This is Trivial to Implement with Cloud Networks

In order to do this on-premises, you may have to buy a lot more networking gear than you already have, or at least restructure a whole lot of virtual lans (vLANs). However, in a cloud scenario, or even in some virtual infrastructures this kind of model is trivial to implement. Just look up network security zones in Azure (and you never have to run any cable in the cloud).

Technology, and especially enterprise technology isn’t easy, but it’s more important than ever to use good security methods across your environment.

Azure Hybrid Automation–Performing Tasks in a VM

Recently, I learned something new about Azure Automation–that you could execute tasks inside of a VM. I haven’t dealt with this situation before–typically, any tasks I want to execute inside of a VM, I execute using a scheduler like SQL Agent, or the Windows scheduler. However, in this situation, we were trying to reduce costs, and this VM is just used for ETL processing (the database in Azure SQL DB), but we still needed to take backups of the Master Data Services database.

My first thought around this was to have an SQL Server Agent job that either executed on startup, or once a day, however this was messy, and could potentially lead to having several sets of unnecessary backups a day. I knew I could create an Azure Automation job that would check the status of the VM, and start it if it was stopped. What I needed to figure out from there was:

  1. How to get a command to execute inside of the VM
  2. To shutdown the VM if it had not been running previously

Enter Azure Hybrid RunbooksHybridAutomation

While this image shows a potential on-premises > Azure use case, in my case I was simply using this to connect to a VM within Azure. You will have to run some PowerShell to enable this on your machine, but after that step is completed, you can simply call Azure Automation cmdlets with the “-runon” option, which specifies the name of the hybrid worker group you created.

The other trick to this, was calling a runbook from a runbook, which wasn’t well documented.

# Ensures you do not inherit an AzureRMContext in your runbook

Disable-AzureRmContextAutosave –Scope Process


if ($vm -ne 'PowerState/running')

{start-azurermvm -ResourceGroupName $RGName -Name $vmName;

start-sleep -Seconds 35;

start-azureRMautomationrunbook -AutomationAccount 'Automation' -Name 'BackupDB' -ResourceGroupName $rgName -AzureRMContext $AzureContext -Runon 'Backups' -Wait;

stop-azurermvm -Name $VMname -ResourceGroupName $RgName -force}

else

{start-azureRMautomationrunbook -AutomationAccount 'Automation' -Name 'BackupDB'`

-ResourceGroupName $rgName -AzureRMContext $AzureContext -RunOn 'Backups' -Wait}

In order to execute this inner runbook, you simply use the Start-AzureRMAutomationRunbook and since it’s hybrid, we use the aforementioned -runon option. My BackupDB runbook simply uses the DBATools

backup-dbadatabase cmdlet, to perform a full backup.

It’s quick and easy to get this up and running in your automation account–the hardest part is getting all of the modules you need into your automation account.

Getting Started with the Cloud with No Budget and an Unsupportive Employer

This thread on Twitter last night really piqued my interest:

 

It really made me think of a conversation I had with a colleague in my last “regular” job. I’m not counting my time at Comcast, because we were effectively a technology firm. I mean a normal, regular company whose core business does not relate to computers or software. Scott, who was my colleague had just attended TechEd 2011, or maybe 2012–the years run together at this point. His comment was “with everything going to the cloud, it seems like all the jobs will be with Microsoft, or helping other customers implement cloud.” In 2011-12, the cloud was still really awful (remember the original SQL Azure? I do, and it was bad), but it was clear what the future would be.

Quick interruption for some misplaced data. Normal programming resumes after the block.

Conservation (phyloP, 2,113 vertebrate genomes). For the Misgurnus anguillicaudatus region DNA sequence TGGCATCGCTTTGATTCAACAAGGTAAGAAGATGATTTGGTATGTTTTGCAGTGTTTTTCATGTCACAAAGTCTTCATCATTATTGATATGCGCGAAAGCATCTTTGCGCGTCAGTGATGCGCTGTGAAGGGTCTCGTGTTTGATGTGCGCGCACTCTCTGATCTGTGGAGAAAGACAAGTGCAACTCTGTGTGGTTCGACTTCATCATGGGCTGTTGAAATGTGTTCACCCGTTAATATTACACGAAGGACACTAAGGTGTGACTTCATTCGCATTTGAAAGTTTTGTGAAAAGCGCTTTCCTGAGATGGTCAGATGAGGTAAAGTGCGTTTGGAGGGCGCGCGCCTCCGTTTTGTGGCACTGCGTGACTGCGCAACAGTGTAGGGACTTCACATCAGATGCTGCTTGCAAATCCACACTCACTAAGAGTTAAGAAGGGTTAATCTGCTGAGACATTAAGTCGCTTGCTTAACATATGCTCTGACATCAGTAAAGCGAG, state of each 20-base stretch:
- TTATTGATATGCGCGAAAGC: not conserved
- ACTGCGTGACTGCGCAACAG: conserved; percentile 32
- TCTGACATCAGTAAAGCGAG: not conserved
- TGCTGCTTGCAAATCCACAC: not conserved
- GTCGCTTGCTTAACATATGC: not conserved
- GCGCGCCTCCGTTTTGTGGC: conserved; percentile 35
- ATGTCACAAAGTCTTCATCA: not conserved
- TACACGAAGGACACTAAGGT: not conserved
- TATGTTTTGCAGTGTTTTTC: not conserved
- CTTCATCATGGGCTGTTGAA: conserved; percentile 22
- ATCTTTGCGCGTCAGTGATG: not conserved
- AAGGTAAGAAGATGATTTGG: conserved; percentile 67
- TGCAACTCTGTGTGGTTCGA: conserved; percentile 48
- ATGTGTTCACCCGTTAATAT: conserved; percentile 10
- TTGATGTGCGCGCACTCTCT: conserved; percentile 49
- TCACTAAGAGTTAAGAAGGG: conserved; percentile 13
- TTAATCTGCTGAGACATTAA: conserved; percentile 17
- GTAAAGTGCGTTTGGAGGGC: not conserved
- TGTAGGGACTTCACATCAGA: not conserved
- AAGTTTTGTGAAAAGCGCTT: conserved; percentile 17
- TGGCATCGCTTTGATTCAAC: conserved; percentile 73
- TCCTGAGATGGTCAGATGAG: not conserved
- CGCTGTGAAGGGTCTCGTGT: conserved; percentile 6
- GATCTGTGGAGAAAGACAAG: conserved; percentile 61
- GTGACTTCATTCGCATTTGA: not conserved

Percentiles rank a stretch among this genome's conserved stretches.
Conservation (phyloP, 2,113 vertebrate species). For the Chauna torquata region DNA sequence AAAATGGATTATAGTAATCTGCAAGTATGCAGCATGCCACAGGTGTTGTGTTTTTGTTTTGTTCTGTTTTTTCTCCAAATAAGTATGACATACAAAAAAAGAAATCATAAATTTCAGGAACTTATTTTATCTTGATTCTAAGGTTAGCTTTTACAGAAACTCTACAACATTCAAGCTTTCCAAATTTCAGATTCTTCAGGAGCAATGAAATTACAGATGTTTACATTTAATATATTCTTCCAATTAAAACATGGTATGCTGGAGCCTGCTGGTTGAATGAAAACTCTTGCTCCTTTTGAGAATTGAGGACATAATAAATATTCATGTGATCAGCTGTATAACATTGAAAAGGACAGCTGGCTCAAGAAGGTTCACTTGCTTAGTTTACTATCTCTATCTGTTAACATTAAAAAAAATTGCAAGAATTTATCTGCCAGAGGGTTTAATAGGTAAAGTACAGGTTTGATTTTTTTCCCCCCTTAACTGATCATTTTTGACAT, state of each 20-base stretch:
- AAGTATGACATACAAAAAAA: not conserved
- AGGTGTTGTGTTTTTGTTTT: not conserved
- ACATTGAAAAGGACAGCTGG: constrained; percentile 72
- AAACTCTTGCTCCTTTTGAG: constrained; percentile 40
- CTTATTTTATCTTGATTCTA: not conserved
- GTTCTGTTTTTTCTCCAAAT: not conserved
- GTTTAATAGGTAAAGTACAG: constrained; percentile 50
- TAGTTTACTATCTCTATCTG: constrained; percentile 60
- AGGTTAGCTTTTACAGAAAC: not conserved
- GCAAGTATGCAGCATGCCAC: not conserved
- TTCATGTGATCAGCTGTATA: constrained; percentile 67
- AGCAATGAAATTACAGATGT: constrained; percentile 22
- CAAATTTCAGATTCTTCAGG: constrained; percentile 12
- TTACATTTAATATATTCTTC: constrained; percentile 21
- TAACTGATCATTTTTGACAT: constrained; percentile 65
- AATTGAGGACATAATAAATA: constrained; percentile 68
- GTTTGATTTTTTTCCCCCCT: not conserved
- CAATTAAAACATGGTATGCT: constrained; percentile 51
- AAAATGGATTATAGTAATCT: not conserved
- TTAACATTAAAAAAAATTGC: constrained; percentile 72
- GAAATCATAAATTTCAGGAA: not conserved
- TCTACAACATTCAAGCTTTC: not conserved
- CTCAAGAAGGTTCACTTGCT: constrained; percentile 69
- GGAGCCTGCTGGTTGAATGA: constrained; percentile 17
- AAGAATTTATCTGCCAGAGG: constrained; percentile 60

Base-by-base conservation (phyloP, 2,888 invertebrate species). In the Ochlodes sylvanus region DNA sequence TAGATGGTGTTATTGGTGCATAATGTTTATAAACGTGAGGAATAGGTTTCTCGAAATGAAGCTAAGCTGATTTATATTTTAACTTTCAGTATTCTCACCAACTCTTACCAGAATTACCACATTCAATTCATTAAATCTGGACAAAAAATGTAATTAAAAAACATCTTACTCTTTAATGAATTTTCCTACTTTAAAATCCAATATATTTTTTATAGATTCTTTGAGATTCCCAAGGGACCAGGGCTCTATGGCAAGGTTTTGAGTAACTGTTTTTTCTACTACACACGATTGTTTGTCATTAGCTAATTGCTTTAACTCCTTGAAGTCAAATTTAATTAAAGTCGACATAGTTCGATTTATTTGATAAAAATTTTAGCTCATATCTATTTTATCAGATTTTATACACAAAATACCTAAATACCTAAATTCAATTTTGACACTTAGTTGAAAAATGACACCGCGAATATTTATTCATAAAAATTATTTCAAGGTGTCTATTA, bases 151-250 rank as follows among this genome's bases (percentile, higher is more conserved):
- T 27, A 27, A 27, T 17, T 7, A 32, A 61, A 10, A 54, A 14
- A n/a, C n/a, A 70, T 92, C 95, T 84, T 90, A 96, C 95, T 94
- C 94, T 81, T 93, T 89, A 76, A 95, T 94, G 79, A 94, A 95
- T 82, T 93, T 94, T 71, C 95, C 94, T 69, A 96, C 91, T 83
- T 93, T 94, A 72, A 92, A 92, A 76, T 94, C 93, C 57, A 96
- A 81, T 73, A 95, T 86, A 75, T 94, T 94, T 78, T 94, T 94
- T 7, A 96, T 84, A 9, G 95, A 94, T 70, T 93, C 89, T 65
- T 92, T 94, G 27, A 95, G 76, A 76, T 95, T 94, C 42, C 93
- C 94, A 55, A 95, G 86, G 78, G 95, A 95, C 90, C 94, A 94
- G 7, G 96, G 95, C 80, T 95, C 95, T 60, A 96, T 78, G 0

The Future is Here What Do We Do Now?

So if you are working in a “traditional” firm, and you feel as though your skills are slipping away, as the rest of the technology world moves forward, what should you do? The first thing I’m going to say isn’t an option for everyone, because of challenges, and personal situations, but given the current state of economy and IT employment, I think it needs to be said. If you are in a job where you are only supporting legacy tech, of which I don’t really mean on-prem firms–some of the most cutting edge SQL Server orgs in the world are 100% on-premises, but if you are regularly supporting software whose version conforms to the regular expression ^(200)\d{2}$ my best bit of advice to you would be to start the process of finding another job.

I know changing firms isn’t for everyone, and if you want to become a cloud engineer, you need to build your skills in that space. The crux of the twitter thread is how do you learn this things when you are in an organization that thinks that cloud computing has something to do with rain? The first thing I would recommend, if you are willing to spend a little money, is to use skillmeup.com (note: both DCAC and my company have business relationships with Opsgility, the parent company). I have taught classes using their labs–you get a real Azure subscription, with a production scenario, and you also get online training associated with the lab.

Other resources like Pluralsight or LinkedIn Learning (note: DCAC has a business relationship with LinkedIn Learning) offer online training, however I really feel like getting hands on with tech is the best way learn tech.

My Budget Isn’t Even That High